By HANS MADSEN
Fort Dodge firefighters Cory McFarland, left, and Devan Schipper encounter a big billow of “ammonia” vapors as they open the hatch on a training tank car Tuesday afternoon during a training session with the Canadian National Railway. The three-car train, which includes a caboose, classroom in a boxcar and the modified tank car, is part of the Transcaer program.
For members of the Region V Hazmat team, training usually consists of going to a classroom, but for a training session held Tuesday, the classroom came to them.
The training facility, on loan to the Canadian National Railway from DuPont Chemical, consists of three railroad cars: a caboose, a boxcar and a specially built tank car that's part of their Transportation Community Awareness and Emergency Response program. It was parked on a siding near the remains of the roundhouse and turntable that once served steam engines.
Inside the boxcar is a classroom complete with cutaway samples of the various fittings crews will find on leaking tank cars. The caboose is used for breaks, office space, spare parts and to store specialized equipment.
Anthony Ippolito, CN Railway senior dangerous goods officer, said the tank car can simulate almost any emergency.
"There are 100 different places it can leak," he said.
What comes out of those leaking places depends on the emergency being simulated. CO2 is one option to simulate frost, compressed air is another and smoke, a third. There are six different filler valves.
"It helps keep it as realistic as possible," he said.
The mobile teaching lab lets the railroad offer communities it serves with everything from simple information to more in depth sessions like Tuesday's.
He said that so far, more than 200 emergency personnel have taken instruction in the train through 20 communities in Iowa. It will travel to about 20 communities in eastern Canada next, Ippolito said.
The training is free to the fire departments.
"They're our response partners," he said. "We want to make sure they're trained."
Fort Dodge Fire Department Capt. Steve Hergenreter was impressed with what the tank car could do for his crew.
"This is as realistic as it gets," he said as he watched "ammonia" vapor hissing out of one of the filler hatches on top of the car.
He also appreciated the connection the training gives him to the railroad's dangerous goods officers. He said that their experience is invaluable.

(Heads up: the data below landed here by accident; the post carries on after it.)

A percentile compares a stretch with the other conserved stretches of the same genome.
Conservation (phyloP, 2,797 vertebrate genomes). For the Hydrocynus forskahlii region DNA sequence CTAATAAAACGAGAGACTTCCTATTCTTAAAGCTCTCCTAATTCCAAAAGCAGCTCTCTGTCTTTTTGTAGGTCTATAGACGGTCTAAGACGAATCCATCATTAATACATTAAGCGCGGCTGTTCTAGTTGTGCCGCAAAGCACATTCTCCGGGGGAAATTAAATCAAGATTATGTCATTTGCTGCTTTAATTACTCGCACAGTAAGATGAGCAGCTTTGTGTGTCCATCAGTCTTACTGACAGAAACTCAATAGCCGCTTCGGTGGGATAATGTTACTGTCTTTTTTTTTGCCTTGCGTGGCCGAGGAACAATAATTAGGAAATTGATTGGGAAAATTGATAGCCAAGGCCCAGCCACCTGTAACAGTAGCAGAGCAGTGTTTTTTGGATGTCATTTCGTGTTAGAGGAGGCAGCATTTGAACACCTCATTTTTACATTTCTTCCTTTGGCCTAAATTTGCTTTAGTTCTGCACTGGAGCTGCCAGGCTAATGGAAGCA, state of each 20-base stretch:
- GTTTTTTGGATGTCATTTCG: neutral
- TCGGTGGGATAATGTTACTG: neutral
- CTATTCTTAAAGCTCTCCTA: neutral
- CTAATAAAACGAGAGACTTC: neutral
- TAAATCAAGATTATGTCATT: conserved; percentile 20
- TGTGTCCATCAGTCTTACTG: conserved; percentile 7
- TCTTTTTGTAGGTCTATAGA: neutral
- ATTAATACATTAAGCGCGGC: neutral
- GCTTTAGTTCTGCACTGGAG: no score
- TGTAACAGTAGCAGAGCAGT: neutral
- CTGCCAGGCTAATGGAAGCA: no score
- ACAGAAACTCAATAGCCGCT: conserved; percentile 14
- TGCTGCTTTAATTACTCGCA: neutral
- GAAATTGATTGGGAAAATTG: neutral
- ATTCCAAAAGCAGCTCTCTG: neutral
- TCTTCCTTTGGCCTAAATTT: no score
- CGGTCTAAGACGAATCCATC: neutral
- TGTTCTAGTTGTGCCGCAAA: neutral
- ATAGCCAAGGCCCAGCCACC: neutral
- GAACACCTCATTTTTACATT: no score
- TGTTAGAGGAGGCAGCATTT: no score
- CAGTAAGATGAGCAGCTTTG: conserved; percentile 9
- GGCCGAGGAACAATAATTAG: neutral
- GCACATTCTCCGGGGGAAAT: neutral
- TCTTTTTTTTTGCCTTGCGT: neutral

"They will let us know the right things to do to keep us safe," he said.
For the members of the Fire Department that are Hazmat technicians, Tuesday's session served as continuing education. Hergenreter said that to maintain their certification, they train eight hours each month in addition to a 24-hour session each year. Their initial training is an 80-hour course.
He expects to use what they learn.
"Our Hazmat team has responded to several derailments," he said. "Our coverage area includes the Union Pacific mainline along U.S. Highway 30 which sees about 120 trains a day."
He said that both the railroads that serve the area, the Union Pacific and Canadian National Railway, are very supportive of training local emergency responders.
Firefighters Devan Schipper and Cory McFarland were selected to suit up and climb up onto the tank car to stop the leak.
Once atop the car, they had their work cut out for them.
"Everything and anything was leaking," McFarland said, "You couldn't see anything."
Schipper encountered the same difficulty. They both had to find the leaking valves by hand and fix everything by feel. The hissing made it difficult to work too.
"It was hard to communicate," Schipper said, "even though he's right next to me."
The time inside the plastic suit takes its toll too.
"Even though it's a nice day, Schipper said, "I'm still really hot."
Of course, the day's training gave the firefighters a rare treat - lunch in a caboose.